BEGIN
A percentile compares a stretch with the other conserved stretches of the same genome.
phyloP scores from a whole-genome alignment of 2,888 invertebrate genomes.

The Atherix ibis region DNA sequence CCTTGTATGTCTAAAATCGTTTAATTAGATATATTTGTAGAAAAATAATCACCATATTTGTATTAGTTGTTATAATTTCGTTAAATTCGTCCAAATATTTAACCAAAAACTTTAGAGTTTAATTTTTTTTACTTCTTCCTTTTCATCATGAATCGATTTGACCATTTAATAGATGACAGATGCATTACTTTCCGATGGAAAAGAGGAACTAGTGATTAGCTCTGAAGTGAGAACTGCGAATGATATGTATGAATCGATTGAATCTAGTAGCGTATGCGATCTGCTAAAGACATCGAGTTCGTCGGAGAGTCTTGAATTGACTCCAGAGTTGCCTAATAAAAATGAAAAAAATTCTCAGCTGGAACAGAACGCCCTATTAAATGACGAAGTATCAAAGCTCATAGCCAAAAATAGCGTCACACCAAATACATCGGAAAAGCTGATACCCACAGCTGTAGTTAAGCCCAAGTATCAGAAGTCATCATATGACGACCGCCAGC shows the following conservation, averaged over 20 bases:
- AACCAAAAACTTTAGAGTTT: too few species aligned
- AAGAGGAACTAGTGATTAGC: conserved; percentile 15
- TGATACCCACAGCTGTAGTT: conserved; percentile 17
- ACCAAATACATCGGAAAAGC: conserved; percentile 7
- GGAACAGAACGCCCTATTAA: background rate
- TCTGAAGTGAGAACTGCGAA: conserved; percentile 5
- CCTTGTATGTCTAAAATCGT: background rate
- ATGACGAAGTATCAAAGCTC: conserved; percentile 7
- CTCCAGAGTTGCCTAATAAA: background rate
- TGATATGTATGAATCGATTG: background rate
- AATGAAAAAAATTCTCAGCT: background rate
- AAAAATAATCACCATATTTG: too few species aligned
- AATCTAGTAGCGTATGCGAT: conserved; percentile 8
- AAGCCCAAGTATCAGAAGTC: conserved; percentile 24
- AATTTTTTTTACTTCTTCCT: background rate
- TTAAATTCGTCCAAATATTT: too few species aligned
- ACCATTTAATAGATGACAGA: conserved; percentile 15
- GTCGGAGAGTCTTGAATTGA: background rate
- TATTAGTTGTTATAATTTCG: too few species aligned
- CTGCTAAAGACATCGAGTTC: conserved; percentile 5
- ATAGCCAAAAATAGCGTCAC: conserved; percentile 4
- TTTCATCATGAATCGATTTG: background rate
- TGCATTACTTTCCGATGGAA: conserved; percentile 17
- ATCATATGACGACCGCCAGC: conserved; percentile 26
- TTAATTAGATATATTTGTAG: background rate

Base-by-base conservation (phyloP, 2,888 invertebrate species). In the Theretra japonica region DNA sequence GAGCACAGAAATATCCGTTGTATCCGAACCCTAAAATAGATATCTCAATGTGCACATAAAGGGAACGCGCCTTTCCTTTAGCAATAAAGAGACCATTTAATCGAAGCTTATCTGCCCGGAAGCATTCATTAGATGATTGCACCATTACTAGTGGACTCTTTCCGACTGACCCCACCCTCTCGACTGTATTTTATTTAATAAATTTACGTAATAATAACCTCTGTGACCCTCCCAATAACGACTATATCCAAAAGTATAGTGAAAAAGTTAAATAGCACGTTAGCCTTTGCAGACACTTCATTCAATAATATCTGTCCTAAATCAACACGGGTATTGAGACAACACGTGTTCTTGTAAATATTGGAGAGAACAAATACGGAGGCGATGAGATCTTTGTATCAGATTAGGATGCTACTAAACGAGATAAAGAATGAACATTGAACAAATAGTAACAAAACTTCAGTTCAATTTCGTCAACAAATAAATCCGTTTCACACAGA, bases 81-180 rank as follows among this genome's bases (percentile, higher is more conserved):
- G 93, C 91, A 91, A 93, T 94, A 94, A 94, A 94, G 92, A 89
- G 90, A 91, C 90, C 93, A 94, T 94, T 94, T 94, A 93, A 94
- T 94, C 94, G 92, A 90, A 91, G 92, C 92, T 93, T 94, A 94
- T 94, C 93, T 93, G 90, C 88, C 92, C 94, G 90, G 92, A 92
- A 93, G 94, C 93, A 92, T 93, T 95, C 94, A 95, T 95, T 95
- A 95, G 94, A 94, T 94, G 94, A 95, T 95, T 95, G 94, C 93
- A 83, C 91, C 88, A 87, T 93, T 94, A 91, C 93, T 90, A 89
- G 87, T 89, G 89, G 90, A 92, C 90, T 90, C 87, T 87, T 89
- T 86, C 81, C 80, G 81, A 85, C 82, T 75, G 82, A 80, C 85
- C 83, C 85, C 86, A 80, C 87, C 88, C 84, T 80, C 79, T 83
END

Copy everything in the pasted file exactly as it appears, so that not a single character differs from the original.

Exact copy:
A percentile compares a stretch with the other conserved stretches of the same genome.
phyloP scores from a whole-genome alignment of 2,888 invertebrate genomes.

The Atherix ibis region DNA sequence CCTTGTATGTCTAAAATCGTTTAATTAGATATATTTGTAGAAAAATAATCACCATATTTGTATTAGTTGTTATAATTTCGTTAAATTCGTCCAAATATTTAACCAAAAACTTTAGAGTTTAATTTTTTTTACTTCTTCCTTTTCATCATGAATCGATTTGACCATTTAATAGATGACAGATGCATTACTTTCCGATGGAAAAGAGGAACTAGTGATTAGCTCTGAAGTGAGAACTGCGAATGATATGTATGAATCGATTGAATCTAGTAGCGTATGCGATCTGCTAAAGACATCGAGTTCGTCGGAGAGTCTTGAATTGACTCCAGAGTTGCCTAATAAAAATGAAAAAAATTCTCAGCTGGAACAGAACGCCCTATTAAATGACGAAGTATCAAAGCTCATAGCCAAAAATAGCGTCACACCAAATACATCGGAAAAGCTGATACCCACAGCTGTAGTTAAGCCCAAGTATCAGAAGTCATCATATGACGACCGCCAGC shows the following conservation, averaged over 20 bases:
- AACCAAAAACTTTAGAGTTT: too few species aligned
- AAGAGGAACTAGTGATTAGC: conserved; percentile 15
- TGATACCCACAGCTGTAGTT: conserved; percentile 17
- ACCAAATACATCGGAAAAGC: conserved; percentile 7
- GGAACAGAACGCCCTATTAA: background rate
- TCTGAAGTGAGAACTGCGAA: conserved; percentile 5
- CCTTGTATGTCTAAAATCGT: background rate
- ATGACGAAGTATCAAAGCTC: conserved; percentile 7
- CTCCAGAGTTGCCTAATAAA: background rate
- TGATATGTATGAATCGATTG: background rate
- AATGAAAAAAATTCTCAGCT: background rate
- AAAAATAATCACCATATTTG: too few species aligned
- AATCTAGTAGCGTATGCGAT: conserved; percentile 8
- AAGCCCAAGTATCAGAAGTC: conserved; percentile 24
- AATTTTTTTTACTTCTTCCT: background rate
- TTAAATTCGTCCAAATATTT: too few species aligned
- ACCATTTAATAGATGACAGA: conserved; percentile 15
- GTCGGAGAGTCTTGAATTGA: background rate
- TATTAGTTGTTATAATTTCG: too few species aligned
- CTGCTAAAGACATCGAGTTC: conserved; percentile 5
- ATAGCCAAAAATAGCGTCAC: conserved; percentile 4
- TTTCATCATGAATCGATTTG: background rate
- TGCATTACTTTCCGATGGAA: conserved; percentile 17
- ATCATATGACGACCGCCAGC: conserved; percentile 26
- TTAATTAGATATATTTGTAG: background rate

Base-by-base conservation (phyloP, 2,888 invertebrate species). In the Theretra japonica region DNA sequence GAGCACAGAAATATCCGTTGTATCCGAACCCTAAAATAGATATCTCAATGTGCACATAAAGGGAACGCGCCTTTCCTTTAGCAATAAAGAGACCATTTAATCGAAGCTTATCTGCCCGGAAGCATTCATTAGATGATTGCACCATTACTAGTGGACTCTTTCCGACTGACCCCACCCTCTCGACTGTATTTTATTTAATAAATTTACGTAATAATAACCTCTGTGACCCTCCCAATAACGACTATATCCAAAAGTATAGTGAAAAAGTTAAATAGCACGTTAGCCTTTGCAGACACTTCATTCAATAATATCTGTCCTAAATCAACACGGGTATTGAGACAACACGTGTTCTTGTAAATATTGGAGAGAACAAATACGGAGGCGATGAGATCTTTGTATCAGATTAGGATGCTACTAAACGAGATAAAGAATGAACATTGAACAAATAGTAACAAAACTTCAGTTCAATTTCGTCAACAAATAAATCCGTTTCACACAGA, bases 81-180 rank as follows among this genome's bases (percentile, higher is more conserved):
- G 93, C 91, A 91, A 93, T 94, A 94, A 94, A 94, G 92, A 89
- G 90, A 91, C 90, C 93, A 94, T 94, T 94, T 94, A 93, A 94
- T 94, C 94, G 92, A 90, A 91, G 92, C 92, T 93, T 94, A 94
- T 94, C 93, T 93, G 90, C 88, C 92, C 94, G 90, G 92, A 92
- A 93, G 94, C 93, A 92, T 93, T 95, C 94, A 95, T 95, T 95
- A 95, G 94, A 94, T 94, G 94, A 95, T 95, T 95, G 94, C 93
- A 83, C 91, C 88, A 87, T 93, T 94, A 91, C 93, T 90, A 89
- G 87, T 89, G 89, G 90, A 92, C 90, T 90, C 87, T 87, T 89
- T 86, C 81, C 80, G 81, A 85, C 82, T 75, G 82, A 80, C 85
- C 83, C 85, C 86, A 80, C 87, C 88, C 84, T 80, C 79, T 83